He was a lifetime member of Calvary United Methodist Church.

Also during the joint meeting tonight, council members and supervisors will hear an update from Dr. Charles Devine on Lyme Disease in the area and a report from John Feild, chairman of the Virginia/North Carolina Roanoke River Basin Bi-State Commission on an ad-hoc committee created to study and make recommendations concerning a bi-state water allocation between Virginia and North Carolina.

No stranger to local governing bodies, Feild has provided running updates on the progress of the Roanoke River Bi-State Commission’s committee since its creation last year for the purpose of developing a draft document for use by officials in Virginia and North Carolina, including the U. S. Army Corps of Engineers, regarding the allocation and withdrawals of water from the John H. Kerr Reservoir.

Concerns abound about the possible economic fallout that could result locally as a result of the negative impact of water withdrawals from Kerr.

With an ultimate, threefold purpose of creating reasonable allocation guidelines, preserving and protecting water resources of the Roanoke River Basin and facilitating integrated, comprehensive water-resources planning for the basin, the committee has fleshed out tentative options for the commission’s consideration.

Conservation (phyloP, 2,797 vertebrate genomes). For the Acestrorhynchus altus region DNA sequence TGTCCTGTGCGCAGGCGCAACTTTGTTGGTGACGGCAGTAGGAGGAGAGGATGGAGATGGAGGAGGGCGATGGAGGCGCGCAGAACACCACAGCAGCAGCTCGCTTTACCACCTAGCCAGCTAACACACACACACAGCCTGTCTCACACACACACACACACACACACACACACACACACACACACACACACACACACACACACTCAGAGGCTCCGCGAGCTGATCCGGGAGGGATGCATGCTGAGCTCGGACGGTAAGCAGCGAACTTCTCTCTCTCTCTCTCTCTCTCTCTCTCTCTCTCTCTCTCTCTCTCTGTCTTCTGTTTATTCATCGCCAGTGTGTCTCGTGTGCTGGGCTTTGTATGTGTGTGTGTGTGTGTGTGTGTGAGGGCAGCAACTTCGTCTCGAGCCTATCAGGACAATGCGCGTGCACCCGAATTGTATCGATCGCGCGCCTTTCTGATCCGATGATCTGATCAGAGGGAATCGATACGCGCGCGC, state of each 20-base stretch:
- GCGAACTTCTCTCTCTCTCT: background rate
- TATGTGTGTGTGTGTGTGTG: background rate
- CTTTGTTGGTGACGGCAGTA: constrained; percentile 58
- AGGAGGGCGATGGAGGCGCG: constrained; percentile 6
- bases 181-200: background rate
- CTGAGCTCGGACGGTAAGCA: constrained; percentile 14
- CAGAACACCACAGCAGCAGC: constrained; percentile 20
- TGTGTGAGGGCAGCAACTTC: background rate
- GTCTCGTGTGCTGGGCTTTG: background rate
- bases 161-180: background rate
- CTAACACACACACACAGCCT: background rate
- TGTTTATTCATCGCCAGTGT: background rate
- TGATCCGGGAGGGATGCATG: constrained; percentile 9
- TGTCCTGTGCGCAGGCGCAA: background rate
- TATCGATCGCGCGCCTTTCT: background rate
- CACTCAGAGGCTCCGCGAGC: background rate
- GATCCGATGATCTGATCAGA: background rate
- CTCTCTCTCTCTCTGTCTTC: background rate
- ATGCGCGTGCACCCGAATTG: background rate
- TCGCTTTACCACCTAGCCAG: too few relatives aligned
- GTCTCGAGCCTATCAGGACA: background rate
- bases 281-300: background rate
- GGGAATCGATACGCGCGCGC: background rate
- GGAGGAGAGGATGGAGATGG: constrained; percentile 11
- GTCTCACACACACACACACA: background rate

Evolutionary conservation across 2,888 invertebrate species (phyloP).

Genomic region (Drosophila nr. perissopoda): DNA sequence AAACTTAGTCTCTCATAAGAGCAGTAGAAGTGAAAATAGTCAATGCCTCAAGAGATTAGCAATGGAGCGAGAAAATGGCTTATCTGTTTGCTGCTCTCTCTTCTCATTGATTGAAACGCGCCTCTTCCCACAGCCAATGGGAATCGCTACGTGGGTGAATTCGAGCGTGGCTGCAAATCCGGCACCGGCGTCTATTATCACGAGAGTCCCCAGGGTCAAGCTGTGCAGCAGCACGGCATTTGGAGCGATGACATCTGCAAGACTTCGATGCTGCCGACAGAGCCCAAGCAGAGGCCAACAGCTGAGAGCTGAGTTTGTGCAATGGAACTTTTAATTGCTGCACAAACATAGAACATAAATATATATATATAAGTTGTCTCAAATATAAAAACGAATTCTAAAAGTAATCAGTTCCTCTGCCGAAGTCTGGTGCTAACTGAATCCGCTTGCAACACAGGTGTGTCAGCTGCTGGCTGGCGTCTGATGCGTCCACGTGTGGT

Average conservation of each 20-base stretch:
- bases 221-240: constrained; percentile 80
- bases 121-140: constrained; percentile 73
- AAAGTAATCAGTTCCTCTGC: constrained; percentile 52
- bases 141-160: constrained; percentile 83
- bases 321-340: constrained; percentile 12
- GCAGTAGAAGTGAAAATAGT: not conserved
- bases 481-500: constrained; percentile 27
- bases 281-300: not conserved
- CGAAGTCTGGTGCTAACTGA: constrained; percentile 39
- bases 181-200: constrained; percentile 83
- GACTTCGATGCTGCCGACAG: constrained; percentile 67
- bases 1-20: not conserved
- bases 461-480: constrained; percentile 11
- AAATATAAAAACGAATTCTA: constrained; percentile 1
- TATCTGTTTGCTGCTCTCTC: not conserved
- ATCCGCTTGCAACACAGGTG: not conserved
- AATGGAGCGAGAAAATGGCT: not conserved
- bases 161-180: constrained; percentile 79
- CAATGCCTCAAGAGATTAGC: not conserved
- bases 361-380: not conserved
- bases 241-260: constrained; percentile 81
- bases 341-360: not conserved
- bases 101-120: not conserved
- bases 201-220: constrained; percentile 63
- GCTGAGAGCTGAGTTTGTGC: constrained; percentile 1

Under one of the options, the states would purchase remaining storage and handle future allocations of the water. Using North Carolina’s Jordan Lake as a prototype, the option suggests an allocation process that would lean toward approving allocations based on the needs of water users in the basin.

In order to implement such an approach, Feild said both states would need to purchase their agreed-upon shares of remaining unallocated water in Kerr. Each state also would have to meet requirements concerning the assigning of storage and receipt of payment from local governments for allocation. The committee suggests the development of a bi-state, basin-wide water supply plan for effective implementation of the option, should it eventually receive the nod.